Adding Beads to your Knitting

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Adding Beads to your Shawl

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Knitted Cast on with Picots

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Knitted Cast On with Picots

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Charts Pt.2

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 Working from charts Pt.2

[/x_text][/x_column][/x_row][/x_section][x_section style=”margin: 0px 0px 0px 0px; padding: 45px 0px 45px 0px; “][x_row inner_container=”true” marginless_columns=”false” bg_color=”” style=”margin: 0px auto 0px auto; padding: 0px 0px 0px 0px; “][x_column bg_color=”” type=”1/1″ style=”padding: 0px 0px 0px 0px; “][x_text]When stitches start doing different things than going straight up and down, there are increases and decreases involved. Depending on how these are offset or staggered, and what type of increase or decrease is used, the direction of some of your stitches changes. Let’s have a closer look[/x_text][/x_column][/x_row][/x_section][x_section style=”margin: 0px 0px 0px 0px; padding: 45px 0px 45px 0px; “][x_row inner_container=”true” marginless_columns=”false” bg_color=”” style=”margin: 0px auto 0px auto; padding: 0px 0px 0px 0px; “][x_column bg_color=”” type=”1/2″ style=”padding: 0px 0px 0px 0px; “][x_image type=”none” src=”http://owlcatdesigns.flywheelsites.com/wp-content/uploads/2016/02/IMG_0008.jpg” alt=”” link=”false” href=”#” title=”” target=”” info=”none” info_place=”top” info_trigger=”hover” info_content=””][/x_column][x_column bg_color=”” type=”1/2″ style=”padding: 0px 0px 0px 0px; “][x_image type=”none” src=”http://owlcatdesigns.flywheelsites.com/wp-content/uploads/2016/02/k2tog-simple.png” alt=”” link=”false” href=”#” title=”” target=”” info=”none” info_place=”top” info_trigger=”hover” info_content=””][/x_column][/x_row][x_row inner_container=”true” marginless_columns=”false” bg_color=”” style=”margin: 0px auto 0px auto; padding: 0px 0px 0px 0px; “][x_column bg_color=”” type=”1/2″ style=”padding: 0px 0px 0px 0px; “][x_text]Here you can see little holes (the yarn overs) and to the right what looks like a column of knit stitches but at a decided angle to the right. The background is stockinette (the columns of knit stitches that run straight up)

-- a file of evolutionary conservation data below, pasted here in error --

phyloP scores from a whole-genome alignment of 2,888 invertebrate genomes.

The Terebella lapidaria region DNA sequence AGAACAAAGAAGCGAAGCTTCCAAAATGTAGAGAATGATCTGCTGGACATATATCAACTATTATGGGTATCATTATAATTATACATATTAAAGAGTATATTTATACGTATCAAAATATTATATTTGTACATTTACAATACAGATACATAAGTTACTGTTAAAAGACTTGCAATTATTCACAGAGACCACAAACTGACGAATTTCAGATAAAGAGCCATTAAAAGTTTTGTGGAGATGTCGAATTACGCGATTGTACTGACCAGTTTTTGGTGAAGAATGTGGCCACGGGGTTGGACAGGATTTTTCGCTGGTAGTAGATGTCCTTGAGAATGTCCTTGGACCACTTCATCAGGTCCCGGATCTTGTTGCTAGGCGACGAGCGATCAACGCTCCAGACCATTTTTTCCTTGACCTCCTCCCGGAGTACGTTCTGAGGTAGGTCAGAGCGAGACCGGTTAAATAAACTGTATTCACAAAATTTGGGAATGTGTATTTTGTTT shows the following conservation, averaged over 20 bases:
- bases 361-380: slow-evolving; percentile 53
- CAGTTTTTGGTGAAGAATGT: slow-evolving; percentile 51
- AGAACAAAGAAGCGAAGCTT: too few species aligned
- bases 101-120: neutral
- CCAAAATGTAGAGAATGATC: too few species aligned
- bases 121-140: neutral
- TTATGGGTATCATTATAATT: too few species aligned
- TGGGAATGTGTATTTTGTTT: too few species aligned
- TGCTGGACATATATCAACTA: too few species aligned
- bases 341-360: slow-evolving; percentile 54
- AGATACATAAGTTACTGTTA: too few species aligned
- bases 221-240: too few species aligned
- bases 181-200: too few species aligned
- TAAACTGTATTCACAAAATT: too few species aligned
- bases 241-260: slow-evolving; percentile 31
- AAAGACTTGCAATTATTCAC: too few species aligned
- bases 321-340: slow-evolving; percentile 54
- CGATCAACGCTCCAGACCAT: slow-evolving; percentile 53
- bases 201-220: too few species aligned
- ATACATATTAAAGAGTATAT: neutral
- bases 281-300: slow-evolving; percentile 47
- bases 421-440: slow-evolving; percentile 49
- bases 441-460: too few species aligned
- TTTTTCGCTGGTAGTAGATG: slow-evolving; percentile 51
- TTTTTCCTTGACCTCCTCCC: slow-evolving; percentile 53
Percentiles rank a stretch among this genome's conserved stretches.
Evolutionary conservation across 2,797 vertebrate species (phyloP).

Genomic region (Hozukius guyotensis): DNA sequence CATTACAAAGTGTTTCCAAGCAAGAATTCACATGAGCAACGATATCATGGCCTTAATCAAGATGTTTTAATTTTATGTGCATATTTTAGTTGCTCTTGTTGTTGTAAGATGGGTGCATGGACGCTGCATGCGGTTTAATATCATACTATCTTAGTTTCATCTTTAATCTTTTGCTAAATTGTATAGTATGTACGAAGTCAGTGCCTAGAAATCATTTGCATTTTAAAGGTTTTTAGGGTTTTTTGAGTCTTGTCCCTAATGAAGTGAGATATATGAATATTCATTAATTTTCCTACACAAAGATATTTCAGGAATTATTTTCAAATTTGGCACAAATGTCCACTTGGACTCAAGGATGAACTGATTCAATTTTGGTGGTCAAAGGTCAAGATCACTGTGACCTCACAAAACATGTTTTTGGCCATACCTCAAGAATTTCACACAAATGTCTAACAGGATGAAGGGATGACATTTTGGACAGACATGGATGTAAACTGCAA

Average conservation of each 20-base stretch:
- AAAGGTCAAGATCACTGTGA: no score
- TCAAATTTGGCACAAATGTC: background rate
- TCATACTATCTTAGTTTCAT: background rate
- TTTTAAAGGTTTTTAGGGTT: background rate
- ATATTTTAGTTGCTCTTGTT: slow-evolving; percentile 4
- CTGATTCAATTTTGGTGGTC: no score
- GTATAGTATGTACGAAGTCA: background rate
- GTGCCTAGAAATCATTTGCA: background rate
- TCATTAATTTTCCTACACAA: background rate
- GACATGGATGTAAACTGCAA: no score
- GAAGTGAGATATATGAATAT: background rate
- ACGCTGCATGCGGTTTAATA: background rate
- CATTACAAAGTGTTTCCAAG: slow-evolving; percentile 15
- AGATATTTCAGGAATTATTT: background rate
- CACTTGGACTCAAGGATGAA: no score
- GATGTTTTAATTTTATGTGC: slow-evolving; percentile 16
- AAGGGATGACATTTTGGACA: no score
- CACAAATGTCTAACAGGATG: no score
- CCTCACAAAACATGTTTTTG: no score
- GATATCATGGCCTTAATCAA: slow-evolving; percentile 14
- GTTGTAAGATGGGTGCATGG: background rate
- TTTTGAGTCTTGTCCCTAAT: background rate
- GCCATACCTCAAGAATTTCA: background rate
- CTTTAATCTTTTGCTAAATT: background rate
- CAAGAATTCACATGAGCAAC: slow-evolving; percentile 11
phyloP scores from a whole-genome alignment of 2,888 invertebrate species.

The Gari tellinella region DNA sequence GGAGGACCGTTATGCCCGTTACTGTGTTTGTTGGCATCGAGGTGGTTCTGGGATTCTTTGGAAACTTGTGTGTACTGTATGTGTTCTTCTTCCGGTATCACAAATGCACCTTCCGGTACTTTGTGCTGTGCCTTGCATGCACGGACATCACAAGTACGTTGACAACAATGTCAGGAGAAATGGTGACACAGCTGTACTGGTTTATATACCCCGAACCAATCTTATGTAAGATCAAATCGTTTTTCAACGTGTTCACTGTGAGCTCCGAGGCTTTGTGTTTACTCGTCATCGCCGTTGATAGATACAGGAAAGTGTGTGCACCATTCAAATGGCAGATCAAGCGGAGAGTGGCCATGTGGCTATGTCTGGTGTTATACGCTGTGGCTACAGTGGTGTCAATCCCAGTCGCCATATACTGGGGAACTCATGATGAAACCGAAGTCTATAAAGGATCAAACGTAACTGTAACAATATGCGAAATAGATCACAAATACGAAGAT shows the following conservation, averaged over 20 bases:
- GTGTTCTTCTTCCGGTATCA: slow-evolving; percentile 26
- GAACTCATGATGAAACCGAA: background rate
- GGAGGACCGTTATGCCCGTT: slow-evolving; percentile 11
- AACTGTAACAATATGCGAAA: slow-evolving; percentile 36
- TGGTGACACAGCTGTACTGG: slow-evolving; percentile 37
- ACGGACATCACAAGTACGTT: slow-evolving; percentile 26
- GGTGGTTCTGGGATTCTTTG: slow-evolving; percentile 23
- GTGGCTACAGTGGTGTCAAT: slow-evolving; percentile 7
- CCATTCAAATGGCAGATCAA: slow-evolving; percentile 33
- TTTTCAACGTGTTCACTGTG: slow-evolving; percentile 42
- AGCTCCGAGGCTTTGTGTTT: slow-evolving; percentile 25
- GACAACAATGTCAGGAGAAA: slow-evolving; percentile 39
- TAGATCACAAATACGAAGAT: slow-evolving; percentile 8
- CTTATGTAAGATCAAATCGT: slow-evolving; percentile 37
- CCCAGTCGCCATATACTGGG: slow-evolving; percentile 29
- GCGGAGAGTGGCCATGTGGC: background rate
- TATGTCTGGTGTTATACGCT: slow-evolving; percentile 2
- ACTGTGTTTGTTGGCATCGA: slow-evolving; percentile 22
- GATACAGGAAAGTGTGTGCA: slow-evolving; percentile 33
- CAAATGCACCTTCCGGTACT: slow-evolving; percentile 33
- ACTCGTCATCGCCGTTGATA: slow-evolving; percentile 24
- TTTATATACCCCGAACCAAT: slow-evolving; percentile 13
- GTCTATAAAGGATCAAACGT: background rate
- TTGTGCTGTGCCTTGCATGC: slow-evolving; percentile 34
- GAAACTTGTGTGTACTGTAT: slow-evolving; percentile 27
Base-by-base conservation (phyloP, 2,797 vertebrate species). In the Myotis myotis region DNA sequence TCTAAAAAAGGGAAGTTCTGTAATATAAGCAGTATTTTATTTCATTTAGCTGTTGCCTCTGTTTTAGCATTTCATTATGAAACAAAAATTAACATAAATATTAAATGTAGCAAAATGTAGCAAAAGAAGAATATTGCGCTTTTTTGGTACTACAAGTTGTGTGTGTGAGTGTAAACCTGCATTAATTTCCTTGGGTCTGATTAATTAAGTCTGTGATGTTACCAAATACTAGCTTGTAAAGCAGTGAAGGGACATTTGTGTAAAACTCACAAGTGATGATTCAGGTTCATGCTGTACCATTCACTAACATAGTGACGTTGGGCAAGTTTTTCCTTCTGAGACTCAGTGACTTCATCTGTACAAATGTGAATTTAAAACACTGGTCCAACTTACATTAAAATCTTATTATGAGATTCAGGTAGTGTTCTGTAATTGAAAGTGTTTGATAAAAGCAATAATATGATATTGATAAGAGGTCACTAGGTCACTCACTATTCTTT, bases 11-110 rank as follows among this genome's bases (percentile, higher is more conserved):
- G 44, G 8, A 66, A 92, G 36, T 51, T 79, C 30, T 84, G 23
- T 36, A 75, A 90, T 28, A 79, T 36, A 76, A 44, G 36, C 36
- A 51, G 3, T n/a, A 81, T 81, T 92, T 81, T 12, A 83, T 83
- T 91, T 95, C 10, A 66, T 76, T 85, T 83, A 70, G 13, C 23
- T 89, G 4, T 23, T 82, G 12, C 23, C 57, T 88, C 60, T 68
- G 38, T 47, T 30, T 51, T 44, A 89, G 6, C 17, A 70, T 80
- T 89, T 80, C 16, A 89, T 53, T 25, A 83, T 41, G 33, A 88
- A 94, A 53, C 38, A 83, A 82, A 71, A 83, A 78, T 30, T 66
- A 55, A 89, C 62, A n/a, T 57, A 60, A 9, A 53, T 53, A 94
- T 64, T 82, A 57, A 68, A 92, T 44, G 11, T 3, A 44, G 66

and the slanted row that leans to the right, those are k2tog, followed by a yo.[/x_text][/x_column][x_column bg_color=”” type=”1/2″ style=”padding: 0px 0px 0px 0px; “][x_text]On a chart, this is what one of those slanted rows looks like. Pretty similar, no?
Remebering to read the chart right to left, you know the pattern here involves k2tog, yo with a number of knit stitches before and after that.[/x_text][/x_column][/x_row][/x_section][x_section style=”margin: 0px 0px 0px 0px; padding: 45px 0px 45px 0px; “][x_row inner_container=”true” marginless_columns=”false” bg_color=”” style=”margin: 0px auto 0px auto; padding: 0px 0px 0px 0px; “][x_column bg_color=”” type=”1/2″ style=”padding: 0px 0px 0px 0px; “][x_image type=”none” src=”http://owlcatdesigns.flywheelsites.com/wp-content/uploads/2016/02/IMG_0003.jpg” alt=”” link=”false” href=”#” title=”” target=”” info=”none” info_place=”top” info_trigger=”hover” info_content=””][/x_column][x_column bg_color=”” type=”1/2″ style=”padding: 0px 0px 0px 0px; “][x_image type=”none” src=”http://owlcatdesigns.flywheelsites.com/wp-content/uploads/2016/02/ssk-simple.png” alt=”” link=”false” href=”#” title=”” target=”” info=”none” info_place=”top” info_trigger=”hover” info_content=””][/x_column][/x_row][x_row inner_container=”true” marginless_columns=”false” bg_color=”” style=”margin: 0px auto 0px auto; padding: 0px 0px 0px 0px; “][x_column bg_color=”” type=”1/2″ style=”padding: 0px 0px 0px 0px; “][x_text]This swatch shows a very similar pattern, but this time the column of knit stitches slants to the left. The directional decrease shown here is a ssk, or slip, slip, knit. So the stitches get turned (by slipping them one at a time) and then knit together through the back, in effect reversing and mirroring the decrease we looked at above.[/x_text][/x_column][x_column bg_color=”” type=”1/2″ style=”padding: 0px 0px 0px 0px; “][x_text]On a chart, this is what one of those slanted rows looks like. The slanted lines on the chart are decreases, and you can see the same slant as in the stitches in the swatch to the left.[/x_text][/x_column][/x_row][/x_section][x_section style=”margin: 0px 0px 0px 0px; padding: 45px 0px 45px 0px; “][x_row inner_container=”true” marginless_columns=”false” bg_color=”” style=”margin: 0px auto 0px auto; padding: 0px 0px 0px 0px; “][x_column bg_color=”” type=”1/2″ style=”padding: 0px 0px 0px 0px; “][x_image type=”none” src=”http://owlcatdesigns.flywheelsites.com/wp-content/uploads/2016/02/k2tog-repeat-b.png” alt=”” link=”false” href=”#” title=”” target=”” info=”none” info_place=”top” info_trigger=”hover” info_content=””][/x_column][x_column bg_color=”” type=”1/2″ style=”padding: 0px 0px 0px 0px; “][x_text]Most of the time, when you are working from a chart, there will also be a visible border to tell you which stitches need to be repeated.
Most knitted things are not just 10 stitches wide after all, unless you are making a broomstick cozy!